Not that there wasn’t some time for solitary reflection this week. Sometimes you just have to slip away and stare out to sea.
(That’s Abigail Friedman and Lidia Rozmus talking up on top, and then Lidia looking out at Puget Sound.)
For the amazing job they all did preparing and executing this conference, shepherding and entertaining us, dealing gracefully and cleverly with the inevitable snafus … huge thanks to the HNA planning committee: Michael Dylan Welch, Tanya McDonald, Dejah Leger, and Angela Terry; to key volunteers Dianne Garcia, Katharine Hawkinson, and Tracy Koretsky; and to a whole host of other volunteers and supporters way too long to list.
Here’s Tanya, walking and thinking at her usual speedy pace late in the day on Sunday. That’s half of Michael in the background, in his trademark “Watch out, Michael has the camera out” pose. (And Emiko Miyashita between them, determinedly leading us around Pike Place Market on a mission to inspect the fish…
… and score some smoked salmon samples for us. She is a force of nature.)
My day, my conference, ended with a slightly drunken, more than slightly exhausted dinner at a seafood restaurant with those three, Katharine Hawkinson and her husband Kevin, Fay Aoyagi, and Makoto Nakanishi, a Japanese haijin.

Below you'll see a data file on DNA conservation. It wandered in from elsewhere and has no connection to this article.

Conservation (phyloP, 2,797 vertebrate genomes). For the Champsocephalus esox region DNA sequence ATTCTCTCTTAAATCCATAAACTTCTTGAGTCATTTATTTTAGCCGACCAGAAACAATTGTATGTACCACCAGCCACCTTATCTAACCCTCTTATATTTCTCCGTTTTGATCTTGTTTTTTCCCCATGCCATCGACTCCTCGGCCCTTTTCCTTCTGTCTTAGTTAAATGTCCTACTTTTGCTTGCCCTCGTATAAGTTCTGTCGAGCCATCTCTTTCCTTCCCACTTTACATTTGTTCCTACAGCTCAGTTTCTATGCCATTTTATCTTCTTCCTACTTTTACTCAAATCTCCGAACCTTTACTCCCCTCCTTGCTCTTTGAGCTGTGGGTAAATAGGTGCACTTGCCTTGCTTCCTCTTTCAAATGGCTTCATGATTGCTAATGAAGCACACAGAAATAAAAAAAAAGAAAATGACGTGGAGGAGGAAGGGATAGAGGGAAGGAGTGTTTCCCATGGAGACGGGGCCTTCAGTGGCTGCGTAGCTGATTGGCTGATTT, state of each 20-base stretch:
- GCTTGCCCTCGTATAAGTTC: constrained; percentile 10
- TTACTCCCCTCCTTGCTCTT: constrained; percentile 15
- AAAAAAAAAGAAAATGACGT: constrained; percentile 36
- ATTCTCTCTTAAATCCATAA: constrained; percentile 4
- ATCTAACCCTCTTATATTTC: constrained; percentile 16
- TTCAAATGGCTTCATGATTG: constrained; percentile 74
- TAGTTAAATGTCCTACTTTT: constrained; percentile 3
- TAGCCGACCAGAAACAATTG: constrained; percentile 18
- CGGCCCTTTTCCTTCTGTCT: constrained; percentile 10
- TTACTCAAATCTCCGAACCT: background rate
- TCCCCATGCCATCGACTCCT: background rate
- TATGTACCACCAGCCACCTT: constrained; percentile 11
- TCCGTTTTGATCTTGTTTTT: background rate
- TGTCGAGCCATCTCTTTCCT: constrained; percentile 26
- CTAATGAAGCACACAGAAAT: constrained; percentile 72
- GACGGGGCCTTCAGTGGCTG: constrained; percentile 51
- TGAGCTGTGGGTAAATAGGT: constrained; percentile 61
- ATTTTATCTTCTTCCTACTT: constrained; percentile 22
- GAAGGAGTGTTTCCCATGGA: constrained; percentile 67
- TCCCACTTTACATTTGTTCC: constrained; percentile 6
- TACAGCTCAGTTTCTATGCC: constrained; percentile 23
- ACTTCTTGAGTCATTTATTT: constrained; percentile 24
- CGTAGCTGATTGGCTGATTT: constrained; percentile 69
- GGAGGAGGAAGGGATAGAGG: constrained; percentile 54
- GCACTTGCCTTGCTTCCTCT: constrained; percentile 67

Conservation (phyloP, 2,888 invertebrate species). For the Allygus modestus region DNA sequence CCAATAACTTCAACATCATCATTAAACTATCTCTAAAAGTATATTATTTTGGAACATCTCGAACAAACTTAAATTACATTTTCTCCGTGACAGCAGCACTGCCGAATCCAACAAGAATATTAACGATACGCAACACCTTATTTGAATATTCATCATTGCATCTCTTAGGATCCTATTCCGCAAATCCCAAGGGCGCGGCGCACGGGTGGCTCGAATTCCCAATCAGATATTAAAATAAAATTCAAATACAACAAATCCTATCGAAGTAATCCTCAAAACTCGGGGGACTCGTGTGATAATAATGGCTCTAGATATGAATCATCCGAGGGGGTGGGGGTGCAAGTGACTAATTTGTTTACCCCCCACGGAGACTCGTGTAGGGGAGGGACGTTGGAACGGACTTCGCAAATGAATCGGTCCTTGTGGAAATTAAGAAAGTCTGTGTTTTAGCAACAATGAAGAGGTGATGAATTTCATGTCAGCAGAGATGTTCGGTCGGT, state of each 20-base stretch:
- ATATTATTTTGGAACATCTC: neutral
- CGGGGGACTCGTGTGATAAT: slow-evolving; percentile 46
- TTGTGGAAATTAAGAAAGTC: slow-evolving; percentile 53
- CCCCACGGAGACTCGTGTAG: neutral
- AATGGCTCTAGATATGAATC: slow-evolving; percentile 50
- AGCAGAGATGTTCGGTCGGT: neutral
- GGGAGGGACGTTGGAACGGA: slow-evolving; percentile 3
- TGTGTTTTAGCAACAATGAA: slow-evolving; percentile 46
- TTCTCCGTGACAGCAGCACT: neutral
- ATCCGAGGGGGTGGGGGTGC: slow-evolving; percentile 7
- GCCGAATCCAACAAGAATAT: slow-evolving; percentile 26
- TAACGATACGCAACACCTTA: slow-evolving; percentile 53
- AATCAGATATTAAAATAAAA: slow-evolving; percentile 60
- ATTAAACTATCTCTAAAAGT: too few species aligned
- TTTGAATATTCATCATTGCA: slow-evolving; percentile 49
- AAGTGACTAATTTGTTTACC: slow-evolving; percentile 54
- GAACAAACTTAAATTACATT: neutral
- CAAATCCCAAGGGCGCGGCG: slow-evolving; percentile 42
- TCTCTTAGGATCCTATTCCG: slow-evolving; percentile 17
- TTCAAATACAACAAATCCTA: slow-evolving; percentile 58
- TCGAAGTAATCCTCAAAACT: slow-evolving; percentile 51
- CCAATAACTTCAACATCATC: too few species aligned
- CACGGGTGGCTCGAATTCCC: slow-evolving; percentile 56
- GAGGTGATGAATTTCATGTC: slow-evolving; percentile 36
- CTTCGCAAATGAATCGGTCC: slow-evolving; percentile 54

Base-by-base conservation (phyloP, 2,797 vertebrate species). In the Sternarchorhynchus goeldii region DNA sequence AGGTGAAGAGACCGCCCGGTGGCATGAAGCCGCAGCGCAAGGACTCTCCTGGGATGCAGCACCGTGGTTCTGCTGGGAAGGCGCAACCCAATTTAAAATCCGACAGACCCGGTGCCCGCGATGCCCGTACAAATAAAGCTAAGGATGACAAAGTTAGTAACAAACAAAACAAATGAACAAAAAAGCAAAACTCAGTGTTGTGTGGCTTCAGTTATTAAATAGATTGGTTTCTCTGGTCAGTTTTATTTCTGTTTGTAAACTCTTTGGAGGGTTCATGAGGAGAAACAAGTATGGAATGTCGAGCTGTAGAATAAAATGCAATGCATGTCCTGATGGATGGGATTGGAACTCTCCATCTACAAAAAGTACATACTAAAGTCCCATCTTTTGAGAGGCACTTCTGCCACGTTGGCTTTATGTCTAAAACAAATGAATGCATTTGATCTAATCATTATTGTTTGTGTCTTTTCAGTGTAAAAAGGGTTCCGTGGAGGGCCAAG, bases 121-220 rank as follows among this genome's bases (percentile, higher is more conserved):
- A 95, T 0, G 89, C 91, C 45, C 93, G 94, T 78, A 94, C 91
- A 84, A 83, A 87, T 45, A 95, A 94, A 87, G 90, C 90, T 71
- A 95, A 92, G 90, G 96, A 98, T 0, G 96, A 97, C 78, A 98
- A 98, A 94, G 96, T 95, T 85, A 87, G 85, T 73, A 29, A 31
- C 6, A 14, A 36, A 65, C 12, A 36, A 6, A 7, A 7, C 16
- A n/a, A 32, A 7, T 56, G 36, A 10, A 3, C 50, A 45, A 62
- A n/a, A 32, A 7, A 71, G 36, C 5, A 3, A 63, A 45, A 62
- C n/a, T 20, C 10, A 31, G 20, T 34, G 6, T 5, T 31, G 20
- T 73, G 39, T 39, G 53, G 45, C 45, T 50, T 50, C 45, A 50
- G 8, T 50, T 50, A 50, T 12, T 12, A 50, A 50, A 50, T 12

And then a sleepy ride back to the hotel on the monorail. Feeling sated in so many ways. Thanks, everyone.
(I would especially like to say thank you to my mother, Sheila Allen, for substantially underwriting this trip despite not really understanding what this haiku stuff is all about. Mothers are like that. Love you, Mom.)
In the last installment of this thrilling diary, as you may recall, we left our heroes at a bar in the small hours of the morning. After the small hours of the morning, I’m sure you’re aware, come the large hours of the morning, and if you haven’t slept very much in between the small hours and the large hours, the large hours can be very painful.
All this is by way of excuse for my missing the first event of Saturday morning, a panel discussion by Maggie Chula, Penny Harter, Jerry Ball, and Garry Gay called, “Who Wrote That? How My Haiku Has Changed Over Three Decades.” I heard from reliable reporters that it was a fascinating discussion, but I don’t think I would have enjoyed it while holding my head and moaning. To distract you from the fact that I have nothing to report from this session, I will now present some placeholding Pretty Pictures from Around the Conference.
Great ikebana, eh? Beautiful courtyard sculpture. Now what were we talking about?